But getting back to the Child Support Magistrate’s ruling, she’s got a little to learn about life outside the megachurch.  In a number of countries, especially Latin America, the name Jesus is very popular for boys and has been for centuries.  It does not seem to upset the church or the population.  If anything, it places a bit of a burden on the child to emulate the namesake.  He may feel he has an obligation to go into his father’s business and hang out with twelve guys.  Of course, he’ll be sure to spend Easter break in any place other than Israel.  Don’t want to chance it.  (For a long time I went to a barber shop and had my hair cut by a Cuban gentleman named Jesus.  So when an evangelical came up to me and asked me if Jesus was my personal savior, I replied, “No, but he is my personal barber.”)

The magistrate will, of course, get her hand slapped by whatever court gets this turd of a case, and the Jesus shouters will rally to her side.  The Tea Party has a new hero, I’m sure, because FREEDOM also means acknowledging without question the fact that America is a Christian nation, always has been, and that stuff about “separation of church and state” is just a lot of Commie propaganda put out by the Radical Homosexual Lobby so they can do unspeakable things in the privacy of their boudoir once they get “married” by some Quaker meeting.

None of that will matter, of course, to the child, who will get his name back, and he, along with the 700 other kids who were also named “Messiah”, will come up with a nickname like Mike or whatever to get through the normal traumas of childhood.  And when he’s old enough to read about all of this, he’s going to agree with Juliet: what is all the fuss about?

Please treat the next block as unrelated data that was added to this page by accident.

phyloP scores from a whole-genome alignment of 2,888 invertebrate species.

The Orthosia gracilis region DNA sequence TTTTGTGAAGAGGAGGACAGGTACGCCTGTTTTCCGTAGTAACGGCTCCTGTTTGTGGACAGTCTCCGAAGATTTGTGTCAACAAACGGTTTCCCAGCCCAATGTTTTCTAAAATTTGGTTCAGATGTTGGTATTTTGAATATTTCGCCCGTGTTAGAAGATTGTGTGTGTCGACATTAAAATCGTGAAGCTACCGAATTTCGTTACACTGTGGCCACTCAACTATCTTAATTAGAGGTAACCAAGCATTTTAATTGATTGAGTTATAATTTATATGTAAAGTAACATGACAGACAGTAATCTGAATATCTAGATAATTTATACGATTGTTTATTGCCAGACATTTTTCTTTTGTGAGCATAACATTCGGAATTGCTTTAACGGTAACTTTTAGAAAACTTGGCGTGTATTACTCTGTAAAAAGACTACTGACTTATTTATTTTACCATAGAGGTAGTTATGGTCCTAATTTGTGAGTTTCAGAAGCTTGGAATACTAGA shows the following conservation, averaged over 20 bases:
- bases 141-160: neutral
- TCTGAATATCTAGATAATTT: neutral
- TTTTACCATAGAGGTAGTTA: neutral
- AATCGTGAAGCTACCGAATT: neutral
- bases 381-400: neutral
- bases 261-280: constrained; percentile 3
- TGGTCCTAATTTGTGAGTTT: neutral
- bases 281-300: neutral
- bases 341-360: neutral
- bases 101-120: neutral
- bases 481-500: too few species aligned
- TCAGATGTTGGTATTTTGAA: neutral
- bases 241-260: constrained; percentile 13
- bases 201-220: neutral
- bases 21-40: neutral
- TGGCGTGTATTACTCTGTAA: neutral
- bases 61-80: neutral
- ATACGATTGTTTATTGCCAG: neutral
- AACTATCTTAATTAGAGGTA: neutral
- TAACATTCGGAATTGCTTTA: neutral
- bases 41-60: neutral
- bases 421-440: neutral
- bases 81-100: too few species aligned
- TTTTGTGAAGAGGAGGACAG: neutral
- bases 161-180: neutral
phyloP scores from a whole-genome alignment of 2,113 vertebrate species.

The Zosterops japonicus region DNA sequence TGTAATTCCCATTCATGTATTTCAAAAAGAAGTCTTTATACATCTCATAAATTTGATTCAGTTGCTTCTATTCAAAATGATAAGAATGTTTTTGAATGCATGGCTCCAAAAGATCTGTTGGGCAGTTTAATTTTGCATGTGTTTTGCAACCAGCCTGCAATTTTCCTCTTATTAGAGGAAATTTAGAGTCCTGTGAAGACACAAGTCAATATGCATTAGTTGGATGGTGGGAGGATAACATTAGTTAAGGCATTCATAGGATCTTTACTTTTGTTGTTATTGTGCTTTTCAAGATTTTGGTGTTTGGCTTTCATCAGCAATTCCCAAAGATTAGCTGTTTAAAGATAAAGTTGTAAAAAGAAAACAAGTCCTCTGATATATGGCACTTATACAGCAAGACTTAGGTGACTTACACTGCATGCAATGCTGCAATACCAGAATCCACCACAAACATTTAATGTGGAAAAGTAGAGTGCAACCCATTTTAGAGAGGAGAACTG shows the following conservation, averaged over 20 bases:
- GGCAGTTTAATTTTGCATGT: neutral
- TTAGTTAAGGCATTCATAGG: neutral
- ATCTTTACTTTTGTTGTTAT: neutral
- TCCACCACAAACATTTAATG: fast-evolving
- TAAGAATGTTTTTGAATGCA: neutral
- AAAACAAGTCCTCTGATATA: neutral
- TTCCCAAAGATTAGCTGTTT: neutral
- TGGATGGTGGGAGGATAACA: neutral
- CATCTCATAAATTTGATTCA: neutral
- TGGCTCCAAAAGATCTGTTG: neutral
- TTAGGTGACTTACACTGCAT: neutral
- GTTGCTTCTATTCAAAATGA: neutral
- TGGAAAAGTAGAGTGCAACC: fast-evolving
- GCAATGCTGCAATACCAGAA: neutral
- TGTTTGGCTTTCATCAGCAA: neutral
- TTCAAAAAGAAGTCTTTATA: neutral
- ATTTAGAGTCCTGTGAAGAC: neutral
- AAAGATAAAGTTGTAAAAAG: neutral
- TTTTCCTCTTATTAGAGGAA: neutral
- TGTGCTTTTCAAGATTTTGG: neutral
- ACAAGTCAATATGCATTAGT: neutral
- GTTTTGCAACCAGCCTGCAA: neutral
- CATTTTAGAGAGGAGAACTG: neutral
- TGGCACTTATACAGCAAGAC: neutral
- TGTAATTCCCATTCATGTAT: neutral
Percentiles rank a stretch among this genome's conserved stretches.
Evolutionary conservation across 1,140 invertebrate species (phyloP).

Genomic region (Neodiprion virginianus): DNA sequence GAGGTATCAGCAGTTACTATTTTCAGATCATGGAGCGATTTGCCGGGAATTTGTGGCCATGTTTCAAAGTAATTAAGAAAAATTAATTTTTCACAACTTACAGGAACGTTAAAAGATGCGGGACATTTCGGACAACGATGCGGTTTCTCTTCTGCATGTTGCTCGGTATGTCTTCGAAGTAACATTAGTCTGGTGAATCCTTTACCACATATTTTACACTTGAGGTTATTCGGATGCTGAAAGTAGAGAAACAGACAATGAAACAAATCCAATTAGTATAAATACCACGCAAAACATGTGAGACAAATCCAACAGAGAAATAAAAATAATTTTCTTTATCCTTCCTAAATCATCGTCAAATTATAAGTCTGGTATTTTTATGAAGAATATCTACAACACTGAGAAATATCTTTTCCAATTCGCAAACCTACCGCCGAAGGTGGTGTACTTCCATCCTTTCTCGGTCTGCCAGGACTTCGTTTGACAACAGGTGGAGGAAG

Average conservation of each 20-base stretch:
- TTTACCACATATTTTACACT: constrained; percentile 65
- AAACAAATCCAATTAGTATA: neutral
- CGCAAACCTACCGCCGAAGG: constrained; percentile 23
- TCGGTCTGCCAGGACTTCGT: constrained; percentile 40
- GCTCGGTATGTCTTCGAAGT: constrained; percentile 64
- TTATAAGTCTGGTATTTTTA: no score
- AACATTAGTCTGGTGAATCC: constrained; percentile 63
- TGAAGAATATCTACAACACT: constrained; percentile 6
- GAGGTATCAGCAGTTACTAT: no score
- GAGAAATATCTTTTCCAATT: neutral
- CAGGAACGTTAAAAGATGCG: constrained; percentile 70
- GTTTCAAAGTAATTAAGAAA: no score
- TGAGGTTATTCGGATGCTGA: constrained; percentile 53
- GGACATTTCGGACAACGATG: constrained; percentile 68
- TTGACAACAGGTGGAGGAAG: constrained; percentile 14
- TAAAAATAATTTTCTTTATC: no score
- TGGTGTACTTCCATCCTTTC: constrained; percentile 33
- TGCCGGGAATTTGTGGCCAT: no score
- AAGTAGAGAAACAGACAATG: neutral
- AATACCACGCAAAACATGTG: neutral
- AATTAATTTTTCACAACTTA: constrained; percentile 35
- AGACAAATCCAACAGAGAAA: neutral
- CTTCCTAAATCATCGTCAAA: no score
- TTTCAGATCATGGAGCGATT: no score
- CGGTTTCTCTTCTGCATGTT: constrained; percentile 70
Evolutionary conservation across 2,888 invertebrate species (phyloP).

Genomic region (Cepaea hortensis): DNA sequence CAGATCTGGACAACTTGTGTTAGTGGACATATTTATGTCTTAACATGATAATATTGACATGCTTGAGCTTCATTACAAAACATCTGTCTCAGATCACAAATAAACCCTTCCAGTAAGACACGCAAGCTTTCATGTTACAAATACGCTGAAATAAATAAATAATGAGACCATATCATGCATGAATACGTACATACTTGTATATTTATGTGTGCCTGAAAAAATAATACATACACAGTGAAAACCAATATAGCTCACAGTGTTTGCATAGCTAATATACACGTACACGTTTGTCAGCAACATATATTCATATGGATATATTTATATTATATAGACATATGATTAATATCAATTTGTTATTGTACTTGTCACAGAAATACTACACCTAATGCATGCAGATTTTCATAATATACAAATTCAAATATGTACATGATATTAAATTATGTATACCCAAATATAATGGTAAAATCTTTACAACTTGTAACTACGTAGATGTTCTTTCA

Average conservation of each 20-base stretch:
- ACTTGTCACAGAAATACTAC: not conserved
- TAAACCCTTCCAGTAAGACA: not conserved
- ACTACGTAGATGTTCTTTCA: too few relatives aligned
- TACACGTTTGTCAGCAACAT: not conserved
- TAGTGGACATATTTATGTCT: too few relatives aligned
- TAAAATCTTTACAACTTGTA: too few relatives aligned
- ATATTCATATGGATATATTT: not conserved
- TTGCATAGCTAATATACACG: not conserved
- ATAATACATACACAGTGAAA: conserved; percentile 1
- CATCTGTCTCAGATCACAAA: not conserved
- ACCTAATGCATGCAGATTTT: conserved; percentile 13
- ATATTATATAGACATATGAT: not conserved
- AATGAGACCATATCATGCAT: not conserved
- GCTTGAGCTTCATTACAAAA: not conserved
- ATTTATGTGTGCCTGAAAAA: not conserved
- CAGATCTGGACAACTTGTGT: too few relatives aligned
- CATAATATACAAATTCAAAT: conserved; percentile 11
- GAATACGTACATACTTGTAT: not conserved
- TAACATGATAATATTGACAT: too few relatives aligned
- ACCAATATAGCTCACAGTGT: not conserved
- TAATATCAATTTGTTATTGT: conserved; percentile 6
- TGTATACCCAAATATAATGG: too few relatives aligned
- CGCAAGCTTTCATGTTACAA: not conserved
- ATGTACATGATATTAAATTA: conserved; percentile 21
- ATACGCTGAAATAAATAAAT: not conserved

6 barks and woofs on “What’s In A Name

  1. What would be next for that judge, forbidding someone to name their dog “Caesar”? Though, as a parent? I have a bit of a peeve with parents who name their children for how the names sound together…

    • Xtians like to distinguish their own little toxic flavor of Xtianity from greater Christendom. For them, the larger whole does not exist: there’s only Xtians (themselves) and Teh World (consisting of unWashed, unSaved, teeming masses doomed to eternal damnation). Occasionally that smaller set doesn’t get any bigger than an extended family (see Westboro Baptists for a classic example).

      This convenient redefining of terms is how they get to whinge about “special treatment”, “religious liberty” and “war on Xtians (and/or all things Xtian, including Xmas [but not Easter for some reason])” – they take what offends their little sect and present that as an offense to or discrimination against all Christians. And there are too many in the latter camp who don’t get that when push comes to shove the Xtians will dump them in Hell alongside all the other unSaved Ones.

      Which only makes Ballew’s comments more vile and reprehensible, since she apparently sympathizes with – if not actually participates in – the smaller Xtian community rather than the larger Christian one.